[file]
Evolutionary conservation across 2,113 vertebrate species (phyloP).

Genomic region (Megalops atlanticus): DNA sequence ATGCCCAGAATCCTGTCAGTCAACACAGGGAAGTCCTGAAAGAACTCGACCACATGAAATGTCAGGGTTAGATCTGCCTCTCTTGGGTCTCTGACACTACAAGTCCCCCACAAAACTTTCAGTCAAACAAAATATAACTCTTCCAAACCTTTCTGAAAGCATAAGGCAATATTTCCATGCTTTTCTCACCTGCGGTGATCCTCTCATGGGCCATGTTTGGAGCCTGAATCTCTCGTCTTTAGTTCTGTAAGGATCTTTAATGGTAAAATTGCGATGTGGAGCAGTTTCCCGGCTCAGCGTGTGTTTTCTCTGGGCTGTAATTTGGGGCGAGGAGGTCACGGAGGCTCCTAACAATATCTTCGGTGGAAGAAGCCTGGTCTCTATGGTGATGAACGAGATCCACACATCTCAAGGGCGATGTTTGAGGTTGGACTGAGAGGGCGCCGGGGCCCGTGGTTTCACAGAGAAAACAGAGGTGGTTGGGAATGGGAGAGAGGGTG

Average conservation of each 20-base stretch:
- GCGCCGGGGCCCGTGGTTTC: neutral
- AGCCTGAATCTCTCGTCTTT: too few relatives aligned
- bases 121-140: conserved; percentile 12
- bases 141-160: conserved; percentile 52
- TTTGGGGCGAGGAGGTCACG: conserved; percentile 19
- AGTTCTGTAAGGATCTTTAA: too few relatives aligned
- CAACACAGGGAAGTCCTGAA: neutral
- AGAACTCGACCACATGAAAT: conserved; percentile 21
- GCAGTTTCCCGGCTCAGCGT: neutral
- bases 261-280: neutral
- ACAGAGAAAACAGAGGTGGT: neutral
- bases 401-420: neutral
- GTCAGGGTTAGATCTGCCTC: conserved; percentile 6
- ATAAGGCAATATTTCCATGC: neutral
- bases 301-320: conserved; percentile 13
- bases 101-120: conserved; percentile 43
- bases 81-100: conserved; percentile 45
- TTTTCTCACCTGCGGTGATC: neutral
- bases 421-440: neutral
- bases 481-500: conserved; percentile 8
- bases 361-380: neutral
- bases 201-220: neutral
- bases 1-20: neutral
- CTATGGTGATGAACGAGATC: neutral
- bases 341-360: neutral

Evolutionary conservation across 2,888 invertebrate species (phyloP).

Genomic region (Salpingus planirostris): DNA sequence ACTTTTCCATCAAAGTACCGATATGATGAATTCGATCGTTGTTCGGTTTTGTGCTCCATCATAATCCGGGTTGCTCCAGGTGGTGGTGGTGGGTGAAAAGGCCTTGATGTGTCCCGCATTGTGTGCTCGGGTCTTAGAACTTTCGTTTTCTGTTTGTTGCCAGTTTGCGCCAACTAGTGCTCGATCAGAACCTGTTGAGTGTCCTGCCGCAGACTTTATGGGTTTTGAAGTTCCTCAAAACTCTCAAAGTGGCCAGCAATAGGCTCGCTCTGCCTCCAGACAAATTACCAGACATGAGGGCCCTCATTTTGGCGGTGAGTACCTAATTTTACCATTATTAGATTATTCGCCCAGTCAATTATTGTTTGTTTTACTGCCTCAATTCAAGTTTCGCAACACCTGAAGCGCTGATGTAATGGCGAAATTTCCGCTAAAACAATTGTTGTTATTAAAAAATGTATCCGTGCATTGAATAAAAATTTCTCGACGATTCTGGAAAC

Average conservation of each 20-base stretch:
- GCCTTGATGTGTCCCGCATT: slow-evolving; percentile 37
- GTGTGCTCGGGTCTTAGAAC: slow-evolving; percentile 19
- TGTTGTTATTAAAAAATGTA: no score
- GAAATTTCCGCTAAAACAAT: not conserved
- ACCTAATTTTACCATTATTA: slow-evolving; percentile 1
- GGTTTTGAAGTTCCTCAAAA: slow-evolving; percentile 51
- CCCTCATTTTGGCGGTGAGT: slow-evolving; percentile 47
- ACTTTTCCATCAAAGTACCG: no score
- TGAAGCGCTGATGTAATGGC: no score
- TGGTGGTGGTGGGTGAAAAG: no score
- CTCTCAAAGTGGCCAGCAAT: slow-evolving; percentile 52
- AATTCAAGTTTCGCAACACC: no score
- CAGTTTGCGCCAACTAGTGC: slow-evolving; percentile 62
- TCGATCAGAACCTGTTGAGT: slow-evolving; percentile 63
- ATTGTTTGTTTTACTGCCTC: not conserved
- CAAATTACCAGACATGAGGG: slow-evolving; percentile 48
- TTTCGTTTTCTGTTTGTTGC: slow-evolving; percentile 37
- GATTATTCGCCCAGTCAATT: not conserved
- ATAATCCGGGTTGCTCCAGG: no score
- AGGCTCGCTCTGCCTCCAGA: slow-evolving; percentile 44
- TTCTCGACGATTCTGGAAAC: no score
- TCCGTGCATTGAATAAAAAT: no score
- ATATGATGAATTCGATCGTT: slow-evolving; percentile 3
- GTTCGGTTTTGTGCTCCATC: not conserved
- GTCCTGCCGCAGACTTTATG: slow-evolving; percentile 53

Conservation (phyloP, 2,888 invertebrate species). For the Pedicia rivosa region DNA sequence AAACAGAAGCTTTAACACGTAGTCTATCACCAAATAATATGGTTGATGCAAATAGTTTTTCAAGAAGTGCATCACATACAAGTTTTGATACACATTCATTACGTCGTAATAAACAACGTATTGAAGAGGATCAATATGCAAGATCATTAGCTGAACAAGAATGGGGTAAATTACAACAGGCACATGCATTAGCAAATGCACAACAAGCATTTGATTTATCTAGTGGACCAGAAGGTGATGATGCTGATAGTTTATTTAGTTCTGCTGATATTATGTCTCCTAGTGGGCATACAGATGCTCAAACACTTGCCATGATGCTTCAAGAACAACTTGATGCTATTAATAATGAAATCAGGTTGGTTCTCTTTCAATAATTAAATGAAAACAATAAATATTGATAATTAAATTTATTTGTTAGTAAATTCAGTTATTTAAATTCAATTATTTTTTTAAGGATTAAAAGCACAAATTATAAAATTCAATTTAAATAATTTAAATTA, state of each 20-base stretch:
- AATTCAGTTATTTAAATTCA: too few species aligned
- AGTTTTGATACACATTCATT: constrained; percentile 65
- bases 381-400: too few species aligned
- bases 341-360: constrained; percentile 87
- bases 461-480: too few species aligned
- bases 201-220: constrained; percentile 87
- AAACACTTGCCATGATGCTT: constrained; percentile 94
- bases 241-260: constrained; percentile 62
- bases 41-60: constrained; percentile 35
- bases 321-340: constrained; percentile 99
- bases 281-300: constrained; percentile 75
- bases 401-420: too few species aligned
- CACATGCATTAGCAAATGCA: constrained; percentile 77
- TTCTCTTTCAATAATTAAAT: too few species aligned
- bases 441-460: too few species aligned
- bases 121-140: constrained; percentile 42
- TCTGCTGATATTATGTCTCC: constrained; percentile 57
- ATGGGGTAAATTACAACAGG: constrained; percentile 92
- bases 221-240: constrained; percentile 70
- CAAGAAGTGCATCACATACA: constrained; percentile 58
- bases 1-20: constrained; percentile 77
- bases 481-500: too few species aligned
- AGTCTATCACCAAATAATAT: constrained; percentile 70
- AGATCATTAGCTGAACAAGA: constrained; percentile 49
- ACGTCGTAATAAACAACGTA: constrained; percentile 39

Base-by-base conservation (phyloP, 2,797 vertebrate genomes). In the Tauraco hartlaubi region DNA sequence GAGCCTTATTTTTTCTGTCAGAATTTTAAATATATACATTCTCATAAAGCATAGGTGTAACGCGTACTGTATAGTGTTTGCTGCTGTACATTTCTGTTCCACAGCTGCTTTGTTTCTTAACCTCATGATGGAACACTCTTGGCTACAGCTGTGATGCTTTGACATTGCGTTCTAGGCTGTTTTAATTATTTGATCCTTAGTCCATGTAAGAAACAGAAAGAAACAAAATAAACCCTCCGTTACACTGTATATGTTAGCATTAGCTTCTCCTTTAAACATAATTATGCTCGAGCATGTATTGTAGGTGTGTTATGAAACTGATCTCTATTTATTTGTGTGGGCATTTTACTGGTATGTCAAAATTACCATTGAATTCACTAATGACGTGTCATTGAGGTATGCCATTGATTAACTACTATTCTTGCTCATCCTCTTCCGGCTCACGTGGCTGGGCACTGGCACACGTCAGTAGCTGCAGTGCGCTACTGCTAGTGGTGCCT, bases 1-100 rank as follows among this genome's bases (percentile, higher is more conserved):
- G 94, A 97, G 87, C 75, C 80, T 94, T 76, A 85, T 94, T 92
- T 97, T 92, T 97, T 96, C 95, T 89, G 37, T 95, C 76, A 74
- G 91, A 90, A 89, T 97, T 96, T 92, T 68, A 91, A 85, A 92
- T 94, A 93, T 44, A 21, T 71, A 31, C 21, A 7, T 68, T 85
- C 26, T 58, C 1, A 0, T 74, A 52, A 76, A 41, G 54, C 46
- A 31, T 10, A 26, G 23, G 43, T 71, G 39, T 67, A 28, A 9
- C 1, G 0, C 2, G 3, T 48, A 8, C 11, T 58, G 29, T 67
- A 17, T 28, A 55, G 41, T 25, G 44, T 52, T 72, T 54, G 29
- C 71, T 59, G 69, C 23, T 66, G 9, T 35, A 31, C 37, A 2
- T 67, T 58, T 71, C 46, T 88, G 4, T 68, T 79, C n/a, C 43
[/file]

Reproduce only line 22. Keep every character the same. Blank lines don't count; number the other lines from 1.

- bases 421-440: neutral